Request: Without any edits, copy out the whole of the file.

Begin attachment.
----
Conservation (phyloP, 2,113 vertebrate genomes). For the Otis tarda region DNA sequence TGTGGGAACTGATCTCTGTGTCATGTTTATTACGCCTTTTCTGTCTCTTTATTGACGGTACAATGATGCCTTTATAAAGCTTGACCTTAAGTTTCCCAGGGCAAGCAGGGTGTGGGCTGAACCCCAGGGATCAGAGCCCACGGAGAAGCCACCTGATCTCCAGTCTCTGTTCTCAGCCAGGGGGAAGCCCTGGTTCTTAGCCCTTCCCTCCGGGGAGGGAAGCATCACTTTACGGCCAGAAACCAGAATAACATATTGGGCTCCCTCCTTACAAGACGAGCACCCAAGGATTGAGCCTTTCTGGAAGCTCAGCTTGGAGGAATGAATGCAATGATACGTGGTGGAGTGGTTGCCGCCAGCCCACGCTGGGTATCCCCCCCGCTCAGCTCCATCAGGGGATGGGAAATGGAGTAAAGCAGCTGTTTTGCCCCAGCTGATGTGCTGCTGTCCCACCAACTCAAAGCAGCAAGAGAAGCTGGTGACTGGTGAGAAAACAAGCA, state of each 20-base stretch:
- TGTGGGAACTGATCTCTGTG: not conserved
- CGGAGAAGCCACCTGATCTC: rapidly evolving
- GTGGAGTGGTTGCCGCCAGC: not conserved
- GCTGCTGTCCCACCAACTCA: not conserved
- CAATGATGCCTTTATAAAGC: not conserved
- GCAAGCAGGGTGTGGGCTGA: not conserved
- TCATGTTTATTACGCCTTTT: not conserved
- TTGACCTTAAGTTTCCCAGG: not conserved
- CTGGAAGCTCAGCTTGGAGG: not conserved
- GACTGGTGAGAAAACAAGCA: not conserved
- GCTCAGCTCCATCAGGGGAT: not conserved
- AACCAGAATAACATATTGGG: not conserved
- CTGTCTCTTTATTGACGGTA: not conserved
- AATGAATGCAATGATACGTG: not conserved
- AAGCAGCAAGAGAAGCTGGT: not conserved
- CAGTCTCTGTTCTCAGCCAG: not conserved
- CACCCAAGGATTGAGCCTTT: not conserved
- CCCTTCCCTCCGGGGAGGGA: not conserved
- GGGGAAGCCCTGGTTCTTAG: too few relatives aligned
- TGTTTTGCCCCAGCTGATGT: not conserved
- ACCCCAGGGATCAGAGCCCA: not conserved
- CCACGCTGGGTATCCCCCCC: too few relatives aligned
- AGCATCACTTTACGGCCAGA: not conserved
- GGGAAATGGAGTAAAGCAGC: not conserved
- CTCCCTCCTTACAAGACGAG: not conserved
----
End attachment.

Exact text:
Conservation (phyloP, 2,113 vertebrate genomes). For the Otis tarda region DNA sequence TGTGGGAACTGATCTCTGTGTCATGTTTATTACGCCTTTTCTGTCTCTTTATTGACGGTACAATGATGCCTTTATAAAGCTTGACCTTAAGTTTCCCAGGGCAAGCAGGGTGTGGGCTGAACCCCAGGGATCAGAGCCCACGGAGAAGCCACCTGATCTCCAGTCTCTGTTCTCAGCCAGGGGGAAGCCCTGGTTCTTAGCCCTTCCCTCCGGGGAGGGAAGCATCACTTTACGGCCAGAAACCAGAATAACATATTGGGCTCCCTCCTTACAAGACGAGCACCCAAGGATTGAGCCTTTCTGGAAGCTCAGCTTGGAGGAATGAATGCAATGATACGTGGTGGAGTGGTTGCCGCCAGCCCACGCTGGGTATCCCCCCCGCTCAGCTCCATCAGGGGATGGGAAATGGAGTAAAGCAGCTGTTTTGCCCCAGCTGATGTGCTGCTGTCCCACCAACTCAAAGCAGCAAGAGAAGCTGGTGACTGGTGAGAAAACAAGCA, state of each 20-base stretch:
- TGTGGGAACTGATCTCTGTG: not conserved
- CGGAGAAGCCACCTGATCTC: rapidly evolving
- GTGGAGTGGTTGCCGCCAGC: not conserved
- GCTGCTGTCCCACCAACTCA: not conserved
- CAATGATGCCTTTATAAAGC: not conserved
- GCAAGCAGGGTGTGGGCTGA: not conserved
- TCATGTTTATTACGCCTTTT: not conserved
- TTGACCTTAAGTTTCCCAGG: not conserved
- CTGGAAGCTCAGCTTGGAGG: not conserved
- GACTGGTGAGAAAACAAGCA: not conserved
- GCTCAGCTCCATCAGGGGAT: not conserved
- AACCAGAATAACATATTGGG: not conserved
- CTGTCTCTTTATTGACGGTA: not conserved
- AATGAATGCAATGATACGTG: not conserved
- AAGCAGCAAGAGAAGCTGGT: not conserved
- CAGTCTCTGTTCTCAGCCAG: not conserved
- CACCCAAGGATTGAGCCTTT: not conserved
- CCCTTCCCTCCGGGGAGGGA: not conserved
- GGGGAAGCCCTGGTTCTTAG: too few relatives aligned
- TGTTTTGCCCCAGCTGATGT: not conserved
- ACCCCAGGGATCAGAGCCCA: not conserved
- CCACGCTGGGTATCCCCCCC: too few relatives aligned
- AGCATCACTTTACGGCCAGA: not conserved
- GGGAAATGGAGTAAAGCAGC: not conserved
- CTCCCTCCTTACAAGACGAG: not conserved